I always read NYT movie reviews after I see a movie, and get a lot out of it. I would like them to treat tech as seriously.
I tweeted that yesterday, and Farhad Manjoo, who writes for a number of publications about tech, asked me to explain.
I tried to do it on Twitter itself, against my own advice, and it didn't work. Twitter isn't really good for explaining things.
The Times reviews a lot of movies, some big budget shows from major studios and others that are very small productions without much distribution, and everything in between.
Some movies are for adults, like Woody Allen's latest, or The Counselor. Some are for mixed audiences -- like ParaNorman (last year) and Cloudy With a Chance of Meatballs 2 (this year). I like those movies too, when I'm in the mood. But I also like stories I can sink my mind into, and really feel it. I have an adult's appreciation of art.
I always check out the NYT rating for movies, and will generally go see anything they give the Critic's Pick. After seeing the movie I look forward to reading the review, and always do, carefully -- because it gives me a perspective on what I've seen, and more to think about.
The Times reviews all kinds of things -- books, restaurants, travel destinations, art, music, theater, television, fashion, electronics, architecture. They have a way of looking at things that makes sense to me. I grew up with it. The Times approach to discourse about creativity is one that influences everything I do, especially what I do professionally, software.
When they started doing software reviews in the early 80s it was with the usual Times flair. It worked for me, because I made software for people who were likely Times readers, the same way people who perform opera make music for those same people.
But somewhere along the line they stopped taking tech seriously. It's as if they would only review Saturday morning television shows. How could television like The Sopranos or Breaking Bad take root in the culture if there was no criticism that discussed it? Yet that's where we are today with software.
Of course it's not just the Times. They're treating software largely the same way the tech industry does. Toys for teens to help them explore being a teen. But not much substance for people who have their degrees, mates, children, who are living their lives, as opposed to looking forward to living their lives. Nothing wrong with looking at tech from the young person's perspective, I would read those reviews too. But today, adults are largely left out of it.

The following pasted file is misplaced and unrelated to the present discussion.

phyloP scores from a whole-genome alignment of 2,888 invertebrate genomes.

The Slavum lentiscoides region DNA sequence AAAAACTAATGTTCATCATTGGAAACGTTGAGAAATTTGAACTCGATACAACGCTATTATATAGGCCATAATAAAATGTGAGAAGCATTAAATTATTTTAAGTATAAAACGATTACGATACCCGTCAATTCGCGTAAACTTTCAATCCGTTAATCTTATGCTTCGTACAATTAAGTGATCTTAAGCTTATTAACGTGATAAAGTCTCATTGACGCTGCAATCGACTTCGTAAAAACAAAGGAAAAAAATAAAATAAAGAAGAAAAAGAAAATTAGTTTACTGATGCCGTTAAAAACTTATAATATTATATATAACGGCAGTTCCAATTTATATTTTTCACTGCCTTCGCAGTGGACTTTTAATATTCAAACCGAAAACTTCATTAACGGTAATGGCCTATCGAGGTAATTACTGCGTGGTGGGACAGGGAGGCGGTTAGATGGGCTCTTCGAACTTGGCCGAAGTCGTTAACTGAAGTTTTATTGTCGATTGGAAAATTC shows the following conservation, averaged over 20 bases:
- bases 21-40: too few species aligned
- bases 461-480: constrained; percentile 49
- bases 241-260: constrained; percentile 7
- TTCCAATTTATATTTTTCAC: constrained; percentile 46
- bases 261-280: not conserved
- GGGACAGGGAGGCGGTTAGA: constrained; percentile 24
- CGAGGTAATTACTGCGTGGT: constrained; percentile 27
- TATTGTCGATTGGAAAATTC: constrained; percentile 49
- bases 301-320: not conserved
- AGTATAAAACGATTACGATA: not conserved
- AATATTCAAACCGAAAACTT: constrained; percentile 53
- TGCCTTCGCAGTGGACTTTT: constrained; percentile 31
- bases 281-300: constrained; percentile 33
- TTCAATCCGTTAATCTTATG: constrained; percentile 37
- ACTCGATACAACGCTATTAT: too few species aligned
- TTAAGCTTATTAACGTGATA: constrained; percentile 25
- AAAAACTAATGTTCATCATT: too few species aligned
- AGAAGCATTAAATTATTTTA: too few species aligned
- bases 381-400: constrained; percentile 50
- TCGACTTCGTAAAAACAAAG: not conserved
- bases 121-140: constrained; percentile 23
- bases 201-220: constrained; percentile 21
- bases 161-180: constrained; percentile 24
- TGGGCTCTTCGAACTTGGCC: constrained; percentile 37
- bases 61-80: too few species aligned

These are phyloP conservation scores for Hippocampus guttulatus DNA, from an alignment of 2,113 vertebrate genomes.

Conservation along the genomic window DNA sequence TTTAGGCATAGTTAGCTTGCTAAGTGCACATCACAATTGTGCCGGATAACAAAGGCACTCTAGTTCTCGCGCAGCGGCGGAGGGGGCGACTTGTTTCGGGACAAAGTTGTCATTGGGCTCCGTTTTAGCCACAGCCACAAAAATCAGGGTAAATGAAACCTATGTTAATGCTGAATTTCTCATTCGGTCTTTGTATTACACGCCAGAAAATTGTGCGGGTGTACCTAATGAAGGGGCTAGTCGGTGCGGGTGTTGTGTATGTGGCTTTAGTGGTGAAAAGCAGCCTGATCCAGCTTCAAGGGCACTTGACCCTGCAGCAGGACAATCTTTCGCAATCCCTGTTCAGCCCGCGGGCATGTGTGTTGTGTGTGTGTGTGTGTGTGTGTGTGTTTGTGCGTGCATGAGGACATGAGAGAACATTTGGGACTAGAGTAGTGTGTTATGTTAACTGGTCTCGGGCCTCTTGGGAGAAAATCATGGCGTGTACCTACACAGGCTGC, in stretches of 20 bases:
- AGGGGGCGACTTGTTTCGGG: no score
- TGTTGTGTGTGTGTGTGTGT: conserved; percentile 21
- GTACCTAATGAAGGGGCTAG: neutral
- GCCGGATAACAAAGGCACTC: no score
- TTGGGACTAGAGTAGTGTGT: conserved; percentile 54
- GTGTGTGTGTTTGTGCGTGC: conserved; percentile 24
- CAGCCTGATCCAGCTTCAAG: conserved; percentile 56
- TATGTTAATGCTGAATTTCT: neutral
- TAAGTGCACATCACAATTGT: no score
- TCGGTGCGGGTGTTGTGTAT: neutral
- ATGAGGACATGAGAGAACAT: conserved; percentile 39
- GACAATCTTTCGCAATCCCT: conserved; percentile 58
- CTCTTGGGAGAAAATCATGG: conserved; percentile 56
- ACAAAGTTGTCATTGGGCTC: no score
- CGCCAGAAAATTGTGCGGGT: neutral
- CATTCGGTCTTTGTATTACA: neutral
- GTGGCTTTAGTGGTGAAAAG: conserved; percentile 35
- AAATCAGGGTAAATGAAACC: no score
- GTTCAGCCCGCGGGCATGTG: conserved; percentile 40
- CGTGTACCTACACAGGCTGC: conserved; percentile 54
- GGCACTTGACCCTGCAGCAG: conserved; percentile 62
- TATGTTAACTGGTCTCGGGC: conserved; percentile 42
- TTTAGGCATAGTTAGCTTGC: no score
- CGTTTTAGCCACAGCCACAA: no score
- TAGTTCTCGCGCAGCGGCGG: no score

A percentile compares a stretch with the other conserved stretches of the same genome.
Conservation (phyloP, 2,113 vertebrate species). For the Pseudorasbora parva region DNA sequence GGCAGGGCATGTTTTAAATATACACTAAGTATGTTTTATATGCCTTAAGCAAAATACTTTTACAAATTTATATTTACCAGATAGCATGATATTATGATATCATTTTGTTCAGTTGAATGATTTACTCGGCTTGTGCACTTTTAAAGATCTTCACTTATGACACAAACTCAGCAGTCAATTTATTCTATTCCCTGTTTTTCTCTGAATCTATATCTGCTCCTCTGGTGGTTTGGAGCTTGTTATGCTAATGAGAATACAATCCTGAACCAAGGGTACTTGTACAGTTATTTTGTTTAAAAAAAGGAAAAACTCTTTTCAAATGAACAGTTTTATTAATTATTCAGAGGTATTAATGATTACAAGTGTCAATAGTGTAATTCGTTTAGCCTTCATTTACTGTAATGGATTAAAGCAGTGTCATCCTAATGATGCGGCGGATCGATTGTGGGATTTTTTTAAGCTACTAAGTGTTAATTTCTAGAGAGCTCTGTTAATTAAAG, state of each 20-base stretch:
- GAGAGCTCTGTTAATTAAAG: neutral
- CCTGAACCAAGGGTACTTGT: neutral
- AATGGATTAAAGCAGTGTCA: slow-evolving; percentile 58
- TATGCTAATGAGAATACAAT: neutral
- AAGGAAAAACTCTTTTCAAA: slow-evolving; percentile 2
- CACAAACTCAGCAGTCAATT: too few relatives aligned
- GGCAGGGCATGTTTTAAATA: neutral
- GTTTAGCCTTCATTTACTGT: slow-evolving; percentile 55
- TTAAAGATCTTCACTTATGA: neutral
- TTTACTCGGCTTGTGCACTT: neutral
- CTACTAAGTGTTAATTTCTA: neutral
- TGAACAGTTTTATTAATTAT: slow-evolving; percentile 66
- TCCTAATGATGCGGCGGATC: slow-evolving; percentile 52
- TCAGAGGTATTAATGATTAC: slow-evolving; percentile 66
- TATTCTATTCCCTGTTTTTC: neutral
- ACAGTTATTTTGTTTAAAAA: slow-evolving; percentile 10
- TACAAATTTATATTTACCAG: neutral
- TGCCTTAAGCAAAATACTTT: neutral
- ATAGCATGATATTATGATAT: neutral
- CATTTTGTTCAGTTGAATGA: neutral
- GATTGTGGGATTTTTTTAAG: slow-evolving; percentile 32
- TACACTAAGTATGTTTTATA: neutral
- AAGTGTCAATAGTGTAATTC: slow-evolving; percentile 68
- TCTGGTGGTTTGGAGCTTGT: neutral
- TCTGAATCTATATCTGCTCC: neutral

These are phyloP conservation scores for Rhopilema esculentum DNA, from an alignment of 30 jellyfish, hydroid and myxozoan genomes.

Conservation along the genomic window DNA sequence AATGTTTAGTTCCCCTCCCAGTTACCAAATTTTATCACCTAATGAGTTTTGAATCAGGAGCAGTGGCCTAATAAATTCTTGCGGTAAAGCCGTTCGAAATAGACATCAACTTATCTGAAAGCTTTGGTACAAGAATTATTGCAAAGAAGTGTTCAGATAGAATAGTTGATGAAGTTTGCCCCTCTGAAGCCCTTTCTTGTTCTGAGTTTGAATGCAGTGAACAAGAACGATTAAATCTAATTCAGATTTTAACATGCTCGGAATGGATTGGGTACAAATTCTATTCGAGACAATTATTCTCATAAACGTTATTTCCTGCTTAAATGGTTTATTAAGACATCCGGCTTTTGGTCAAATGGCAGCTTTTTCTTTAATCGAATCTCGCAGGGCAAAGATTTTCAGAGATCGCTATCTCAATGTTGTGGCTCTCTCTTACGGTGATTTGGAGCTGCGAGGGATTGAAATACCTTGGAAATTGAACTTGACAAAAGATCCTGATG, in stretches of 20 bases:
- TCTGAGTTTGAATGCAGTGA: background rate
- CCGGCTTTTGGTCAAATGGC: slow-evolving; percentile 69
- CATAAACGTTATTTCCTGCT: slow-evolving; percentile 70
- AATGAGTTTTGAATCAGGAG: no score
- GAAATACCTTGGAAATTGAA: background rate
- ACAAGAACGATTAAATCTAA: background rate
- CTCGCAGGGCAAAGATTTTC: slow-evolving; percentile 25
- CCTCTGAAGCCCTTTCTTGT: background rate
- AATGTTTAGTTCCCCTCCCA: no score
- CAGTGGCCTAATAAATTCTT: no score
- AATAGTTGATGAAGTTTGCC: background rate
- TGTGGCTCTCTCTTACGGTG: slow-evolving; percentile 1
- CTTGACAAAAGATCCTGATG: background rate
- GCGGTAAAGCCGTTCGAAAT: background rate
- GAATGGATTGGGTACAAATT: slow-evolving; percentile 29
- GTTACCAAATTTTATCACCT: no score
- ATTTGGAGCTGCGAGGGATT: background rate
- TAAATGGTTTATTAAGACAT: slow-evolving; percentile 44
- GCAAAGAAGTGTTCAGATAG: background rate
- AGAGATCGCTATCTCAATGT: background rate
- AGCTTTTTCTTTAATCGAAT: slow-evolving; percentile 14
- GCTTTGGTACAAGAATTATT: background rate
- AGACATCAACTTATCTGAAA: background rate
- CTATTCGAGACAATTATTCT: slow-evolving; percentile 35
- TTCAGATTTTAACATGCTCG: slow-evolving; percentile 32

If I wrote a piece of software today for intellectual work, I wouldn't know who to go to to get it reviewed. Anything beyond superficial twitchware, the stuff that lets you express grunts and snorts, gossip and beginner's sexuality, it's as if it doesn't exist. I want it to exist. I want it to be great, and get greater. Tech should be booming with creativity, not just money -- as the movie industry was in the late 20s and 30s. We're there, in so many ways but as a culture, because we're not talking about it intelligently and with depth, it's foundering.
We desperately need a hackable Twitter. We're being so totally held back by their very narrow business model.
Another tweet from earlier today, expanded into a blog post.
I get so many ideas for things I could add on to Twitter. Ways to improve discourse. So many things could work on Twitter that don't. Twitter has been stuck for years, and have actually taken big steps backwards.
This is the story of computers as a business. Something great happens, then it gets foreclosed on by a business model. Energy builds up behind the dam, and boom -- forward motion! All the things that were waiting to happen happen all at once. Just when you think it can't happen, it happens.
And no, it's not any of the startups that have tried to do what Twitter does with fewer developer constraints. Many of them have revocable openness. After the experience with Twitter, I'm going to assume that once you gain momentum, you're going to want to control the whole market, as Twitter did.
None of the open source Twitter replacements have been compelling enough to attract users. Sorry, it's not justice that determines whether a platform gets traction.
I'm not moralizing here, or calling anyone to action, just noticing something. I get tons of ideas that I can't act on. I've seen this happen before. I'm optimistic that it will break. I don't know how or when.